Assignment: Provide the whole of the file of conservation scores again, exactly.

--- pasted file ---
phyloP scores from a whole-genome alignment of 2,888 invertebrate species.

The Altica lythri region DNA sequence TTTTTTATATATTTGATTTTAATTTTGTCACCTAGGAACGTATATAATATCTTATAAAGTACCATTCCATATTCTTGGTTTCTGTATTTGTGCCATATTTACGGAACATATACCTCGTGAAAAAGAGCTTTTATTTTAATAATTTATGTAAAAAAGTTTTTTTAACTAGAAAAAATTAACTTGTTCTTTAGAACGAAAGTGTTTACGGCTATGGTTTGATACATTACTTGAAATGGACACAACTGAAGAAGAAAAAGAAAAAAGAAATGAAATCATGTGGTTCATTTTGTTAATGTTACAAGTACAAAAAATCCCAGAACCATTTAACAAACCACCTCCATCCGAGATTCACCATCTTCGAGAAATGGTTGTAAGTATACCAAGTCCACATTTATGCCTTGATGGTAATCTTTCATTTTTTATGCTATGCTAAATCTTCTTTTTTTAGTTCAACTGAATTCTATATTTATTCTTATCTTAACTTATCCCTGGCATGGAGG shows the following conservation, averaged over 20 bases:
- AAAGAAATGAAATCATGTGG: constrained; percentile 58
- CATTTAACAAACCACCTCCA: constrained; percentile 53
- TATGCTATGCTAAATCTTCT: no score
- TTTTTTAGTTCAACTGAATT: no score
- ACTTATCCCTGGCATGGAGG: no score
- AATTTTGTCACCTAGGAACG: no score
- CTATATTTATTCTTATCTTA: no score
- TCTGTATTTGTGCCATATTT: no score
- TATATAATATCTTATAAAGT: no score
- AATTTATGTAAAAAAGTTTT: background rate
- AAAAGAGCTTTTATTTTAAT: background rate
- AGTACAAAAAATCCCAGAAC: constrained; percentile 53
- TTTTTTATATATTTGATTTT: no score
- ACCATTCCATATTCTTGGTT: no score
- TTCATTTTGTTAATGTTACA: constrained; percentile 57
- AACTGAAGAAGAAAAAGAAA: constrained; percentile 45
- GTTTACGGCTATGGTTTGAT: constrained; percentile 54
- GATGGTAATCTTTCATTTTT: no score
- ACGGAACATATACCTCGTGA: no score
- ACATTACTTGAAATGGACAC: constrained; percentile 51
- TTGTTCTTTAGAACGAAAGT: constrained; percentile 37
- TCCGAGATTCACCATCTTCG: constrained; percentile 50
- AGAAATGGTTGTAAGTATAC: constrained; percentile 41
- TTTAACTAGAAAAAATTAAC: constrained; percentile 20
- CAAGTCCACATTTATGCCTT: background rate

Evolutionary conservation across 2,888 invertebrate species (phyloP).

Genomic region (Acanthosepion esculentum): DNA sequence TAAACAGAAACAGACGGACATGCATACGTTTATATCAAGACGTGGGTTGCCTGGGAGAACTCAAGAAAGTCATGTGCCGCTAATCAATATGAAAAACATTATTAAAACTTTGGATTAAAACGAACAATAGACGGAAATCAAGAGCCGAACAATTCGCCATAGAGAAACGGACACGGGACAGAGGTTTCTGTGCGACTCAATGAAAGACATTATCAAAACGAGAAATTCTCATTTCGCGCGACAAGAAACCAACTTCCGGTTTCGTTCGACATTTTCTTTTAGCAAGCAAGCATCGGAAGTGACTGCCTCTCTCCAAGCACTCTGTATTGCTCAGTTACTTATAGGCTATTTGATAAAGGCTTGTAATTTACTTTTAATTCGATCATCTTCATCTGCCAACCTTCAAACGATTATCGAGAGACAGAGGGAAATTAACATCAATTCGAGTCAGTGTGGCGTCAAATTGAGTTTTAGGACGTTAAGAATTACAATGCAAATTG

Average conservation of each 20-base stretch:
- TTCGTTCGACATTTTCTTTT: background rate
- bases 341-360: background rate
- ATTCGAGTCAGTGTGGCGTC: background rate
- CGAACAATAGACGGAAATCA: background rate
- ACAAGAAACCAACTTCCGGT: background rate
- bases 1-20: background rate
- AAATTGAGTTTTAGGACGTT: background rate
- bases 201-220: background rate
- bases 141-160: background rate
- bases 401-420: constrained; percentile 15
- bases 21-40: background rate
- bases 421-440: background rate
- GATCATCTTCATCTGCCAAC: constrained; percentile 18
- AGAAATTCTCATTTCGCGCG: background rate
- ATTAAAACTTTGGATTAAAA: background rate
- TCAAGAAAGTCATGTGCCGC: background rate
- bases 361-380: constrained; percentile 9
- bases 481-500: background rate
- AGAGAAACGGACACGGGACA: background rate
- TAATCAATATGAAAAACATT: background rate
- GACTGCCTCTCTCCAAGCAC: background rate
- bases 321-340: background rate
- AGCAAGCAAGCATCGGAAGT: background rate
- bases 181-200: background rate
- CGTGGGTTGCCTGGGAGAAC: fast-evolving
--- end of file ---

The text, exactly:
phyloP scores from a whole-genome alignment of 2,888 invertebrate species.

The Altica lythri region DNA sequence TTTTTTATATATTTGATTTTAATTTTGTCACCTAGGAACGTATATAATATCTTATAAAGTACCATTCCATATTCTTGGTTTCTGTATTTGTGCCATATTTACGGAACATATACCTCGTGAAAAAGAGCTTTTATTTTAATAATTTATGTAAAAAAGTTTTTTTAACTAGAAAAAATTAACTTGTTCTTTAGAACGAAAGTGTTTACGGCTATGGTTTGATACATTACTTGAAATGGACACAACTGAAGAAGAAAAAGAAAAAAGAAATGAAATCATGTGGTTCATTTTGTTAATGTTACAAGTACAAAAAATCCCAGAACCATTTAACAAACCACCTCCATCCGAGATTCACCATCTTCGAGAAATGGTTGTAAGTATACCAAGTCCACATTTATGCCTTGATGGTAATCTTTCATTTTTTATGCTATGCTAAATCTTCTTTTTTTAGTTCAACTGAATTCTATATTTATTCTTATCTTAACTTATCCCTGGCATGGAGG shows the following conservation, averaged over 20 bases:
- AAAGAAATGAAATCATGTGG: constrained; percentile 58
- CATTTAACAAACCACCTCCA: constrained; percentile 53
- TATGCTATGCTAAATCTTCT: no score
- TTTTTTAGTTCAACTGAATT: no score
- ACTTATCCCTGGCATGGAGG: no score
- AATTTTGTCACCTAGGAACG: no score
- CTATATTTATTCTTATCTTA: no score
- TCTGTATTTGTGCCATATTT: no score
- TATATAATATCTTATAAAGT: no score
- AATTTATGTAAAAAAGTTTT: background rate
- AAAAGAGCTTTTATTTTAAT: background rate
- AGTACAAAAAATCCCAGAAC: constrained; percentile 53
- TTTTTTATATATTTGATTTT: no score
- ACCATTCCATATTCTTGGTT: no score
- TTCATTTTGTTAATGTTACA: constrained; percentile 57
- AACTGAAGAAGAAAAAGAAA: constrained; percentile 45
- GTTTACGGCTATGGTTTGAT: constrained; percentile 54
- GATGGTAATCTTTCATTTTT: no score
- ACGGAACATATACCTCGTGA: no score
- ACATTACTTGAAATGGACAC: constrained; percentile 51
- TTGTTCTTTAGAACGAAAGT: constrained; percentile 37
- TCCGAGATTCACCATCTTCG: constrained; percentile 50
- AGAAATGGTTGTAAGTATAC: constrained; percentile 41
- TTTAACTAGAAAAAATTAAC: constrained; percentile 20
- CAAGTCCACATTTATGCCTT: background rate

Evolutionary conservation across 2,888 invertebrate species (phyloP).

Genomic region (Acanthosepion esculentum): DNA sequence TAAACAGAAACAGACGGACATGCATACGTTTATATCAAGACGTGGGTTGCCTGGGAGAACTCAAGAAAGTCATGTGCCGCTAATCAATATGAAAAACATTATTAAAACTTTGGATTAAAACGAACAATAGACGGAAATCAAGAGCCGAACAATTCGCCATAGAGAAACGGACACGGGACAGAGGTTTCTGTGCGACTCAATGAAAGACATTATCAAAACGAGAAATTCTCATTTCGCGCGACAAGAAACCAACTTCCGGTTTCGTTCGACATTTTCTTTTAGCAAGCAAGCATCGGAAGTGACTGCCTCTCTCCAAGCACTCTGTATTGCTCAGTTACTTATAGGCTATTTGATAAAGGCTTGTAATTTACTTTTAATTCGATCATCTTCATCTGCCAACCTTCAAACGATTATCGAGAGACAGAGGGAAATTAACATCAATTCGAGTCAGTGTGGCGTCAAATTGAGTTTTAGGACGTTAAGAATTACAATGCAAATTG

Average conservation of each 20-base stretch:
- TTCGTTCGACATTTTCTTTT: background rate
- bases 341-360: background rate
- ATTCGAGTCAGTGTGGCGTC: background rate
- CGAACAATAGACGGAAATCA: background rate
- ACAAGAAACCAACTTCCGGT: background rate
- bases 1-20: background rate
- AAATTGAGTTTTAGGACGTT: background rate
- bases 201-220: background rate
- bases 141-160: background rate
- bases 401-420: constrained; percentile 15
- bases 21-40: background rate
- bases 421-440: background rate
- GATCATCTTCATCTGCCAAC: constrained; percentile 18
- AGAAATTCTCATTTCGCGCG: background rate
- ATTAAAACTTTGGATTAAAA: background rate
- TCAAGAAAGTCATGTGCCGC: background rate
- bases 361-380: constrained; percentile 9
- bases 481-500: background rate
- AGAGAAACGGACACGGGACA: background rate
- TAATCAATATGAAAAACATT: background rate
- GACTGCCTCTCTCCAAGCAC: background rate
- bases 321-340: background rate
- AGCAAGCAAGCATCGGAAGT: background rate
- bases 181-200: background rate
- CGTGGGTTGCCTGGGAGAAC: fast-evolving